Here are a few tips:
side each other. While this is legal, it
probably won’t do what you want.
• For this exercise, use the Change X
By and Change Y By commands.
These are very powerful and will allow you to have complete control of
sensors and changes.
sprite also go up and down.
Game developers have two major types
of motion. Sometimes (as in the last example) you directly control the X and Y
position of a sprite. Other times, it’s better to think about motion as speed and
direction. Scratch makes it pretty easy to
use this method as well. As an example,
look at the following airplane game:
In this game, you control an airplane.
The Up arrow moves you forward, Down
moves you backwards, and the Left and
Right arrows turn the aircraft. (I know
airplanes don’t move backwards, but this
is my game, and I’ll make up my own reality, thank you very much.)
For the most part, this game is much
like the other motion. Just think through
how you will change the movement.
Oh, No! It’s a UFO!
The airplane example is cool, but it’s not
really a game yet, because we don’t have
anything to smack into. What kind of
self-respecting game doesn’t have some
sort of mayhem? Take a look at the next
example to see some fun: www.aharris
way to clean up your behaviors; consider using it.
We’ve Got All the Time
in the World
In every game, there has to be some sort of
goal and some sort of obstacle. The goal of
the airplane game could be running into
the UFOs, but what’s the obstacle? Time
is one of the easiest obstacles to manage.
The next goal is to make a timer. Here’s an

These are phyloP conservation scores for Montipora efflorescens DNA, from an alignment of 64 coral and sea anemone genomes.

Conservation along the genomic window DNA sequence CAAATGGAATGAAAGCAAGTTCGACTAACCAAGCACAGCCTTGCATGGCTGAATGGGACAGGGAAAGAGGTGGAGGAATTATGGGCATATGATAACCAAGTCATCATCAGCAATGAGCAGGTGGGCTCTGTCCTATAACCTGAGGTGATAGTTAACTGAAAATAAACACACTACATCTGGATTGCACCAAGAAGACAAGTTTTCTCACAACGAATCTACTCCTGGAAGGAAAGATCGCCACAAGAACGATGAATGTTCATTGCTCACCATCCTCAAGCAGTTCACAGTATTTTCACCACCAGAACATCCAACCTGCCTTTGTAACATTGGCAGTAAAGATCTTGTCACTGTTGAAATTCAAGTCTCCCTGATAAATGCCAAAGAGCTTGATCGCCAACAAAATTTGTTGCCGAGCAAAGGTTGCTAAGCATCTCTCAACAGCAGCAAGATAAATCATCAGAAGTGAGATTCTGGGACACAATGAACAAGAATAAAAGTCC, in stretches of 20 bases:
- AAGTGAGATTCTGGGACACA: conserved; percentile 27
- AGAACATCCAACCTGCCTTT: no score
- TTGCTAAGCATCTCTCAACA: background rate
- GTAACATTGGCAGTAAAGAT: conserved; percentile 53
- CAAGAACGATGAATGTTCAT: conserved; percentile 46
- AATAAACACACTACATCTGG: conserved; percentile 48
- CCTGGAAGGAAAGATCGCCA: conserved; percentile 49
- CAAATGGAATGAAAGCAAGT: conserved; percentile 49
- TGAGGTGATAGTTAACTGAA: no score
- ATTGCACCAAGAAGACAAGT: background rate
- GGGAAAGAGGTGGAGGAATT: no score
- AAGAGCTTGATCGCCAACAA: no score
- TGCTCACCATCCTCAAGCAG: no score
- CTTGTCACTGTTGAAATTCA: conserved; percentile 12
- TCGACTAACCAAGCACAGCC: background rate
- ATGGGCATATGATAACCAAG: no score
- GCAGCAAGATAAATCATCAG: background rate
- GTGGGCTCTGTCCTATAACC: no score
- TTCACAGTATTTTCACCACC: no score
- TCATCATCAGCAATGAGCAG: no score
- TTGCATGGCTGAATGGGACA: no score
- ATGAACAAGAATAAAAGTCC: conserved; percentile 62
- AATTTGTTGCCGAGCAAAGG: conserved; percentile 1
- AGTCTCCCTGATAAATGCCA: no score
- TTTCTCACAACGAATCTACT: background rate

example in Figure 5: www.aharrisbooks
The timer is pretty easy to use. It’s always
been there, but you might not have seen it
before. Look in the Sensing tab. There’s a
button called Timer with a little check box
next to it. Click the check box, and you’ll
see the current number of seconds since
the timer began. That’s not a helpful thing
by itself, but you also have a Reset Timer
button. Think about how you can be sure
the timer resets at the beginning of a game.
(Remember, the game always starts right
after you click on the green flag.)
Something needs to happen when the
timer is finished. What you’ll need is another condition. If you want the game
to stop after 10 seconds, you’ll need to
compare the timer to the value 10. Look
in the Operators tab and you’ll see the >
(greater than) operator from math class.
See if you can figure out how to make a
condition that triggers when the timer is
greater than 10. You will probably want
the game to be longer in real life, but it’s
much easier to test the game with a short
time span at first. You can make it longer
once you know it’s working right.
There are a number of things you
could do when the timer reaches 10, but